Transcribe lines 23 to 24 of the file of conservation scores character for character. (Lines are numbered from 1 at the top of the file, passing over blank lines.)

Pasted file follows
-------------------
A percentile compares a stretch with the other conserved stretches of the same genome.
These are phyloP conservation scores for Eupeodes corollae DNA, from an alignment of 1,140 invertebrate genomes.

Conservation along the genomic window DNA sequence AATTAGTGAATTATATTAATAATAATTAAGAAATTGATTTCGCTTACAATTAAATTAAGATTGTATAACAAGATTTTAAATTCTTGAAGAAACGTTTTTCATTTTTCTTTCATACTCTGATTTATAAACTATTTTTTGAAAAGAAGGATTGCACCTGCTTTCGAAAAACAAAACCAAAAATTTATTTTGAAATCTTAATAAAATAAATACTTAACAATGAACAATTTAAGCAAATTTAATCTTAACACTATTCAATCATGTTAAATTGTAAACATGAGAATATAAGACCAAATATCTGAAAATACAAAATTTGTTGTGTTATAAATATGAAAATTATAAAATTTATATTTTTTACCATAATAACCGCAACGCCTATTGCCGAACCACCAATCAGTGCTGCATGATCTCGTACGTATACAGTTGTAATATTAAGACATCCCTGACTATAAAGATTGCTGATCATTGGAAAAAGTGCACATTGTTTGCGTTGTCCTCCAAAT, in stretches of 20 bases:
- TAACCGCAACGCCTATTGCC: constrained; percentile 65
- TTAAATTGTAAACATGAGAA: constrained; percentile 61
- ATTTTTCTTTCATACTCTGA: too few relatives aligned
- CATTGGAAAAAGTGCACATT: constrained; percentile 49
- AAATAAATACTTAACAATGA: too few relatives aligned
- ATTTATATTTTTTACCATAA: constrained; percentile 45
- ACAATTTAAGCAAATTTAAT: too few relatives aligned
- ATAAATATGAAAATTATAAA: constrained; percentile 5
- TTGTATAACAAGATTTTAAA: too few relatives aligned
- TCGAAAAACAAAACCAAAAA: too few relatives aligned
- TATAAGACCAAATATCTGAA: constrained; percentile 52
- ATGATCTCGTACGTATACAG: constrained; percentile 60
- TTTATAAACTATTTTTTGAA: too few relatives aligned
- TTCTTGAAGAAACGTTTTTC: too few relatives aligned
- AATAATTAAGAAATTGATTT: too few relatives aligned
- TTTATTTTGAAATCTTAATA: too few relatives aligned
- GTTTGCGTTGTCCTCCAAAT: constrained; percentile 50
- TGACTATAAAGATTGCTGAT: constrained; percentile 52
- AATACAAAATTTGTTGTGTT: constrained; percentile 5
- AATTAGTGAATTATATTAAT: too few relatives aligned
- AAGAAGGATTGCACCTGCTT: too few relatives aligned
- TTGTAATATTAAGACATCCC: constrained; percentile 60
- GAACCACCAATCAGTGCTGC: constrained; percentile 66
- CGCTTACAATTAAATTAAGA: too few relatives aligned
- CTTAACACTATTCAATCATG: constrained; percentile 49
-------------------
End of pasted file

- AATTAGTGAATTATATTAAT: too few relatives aligned
- AAGAAGGATTGCACCTGCTT: too few relatives aligned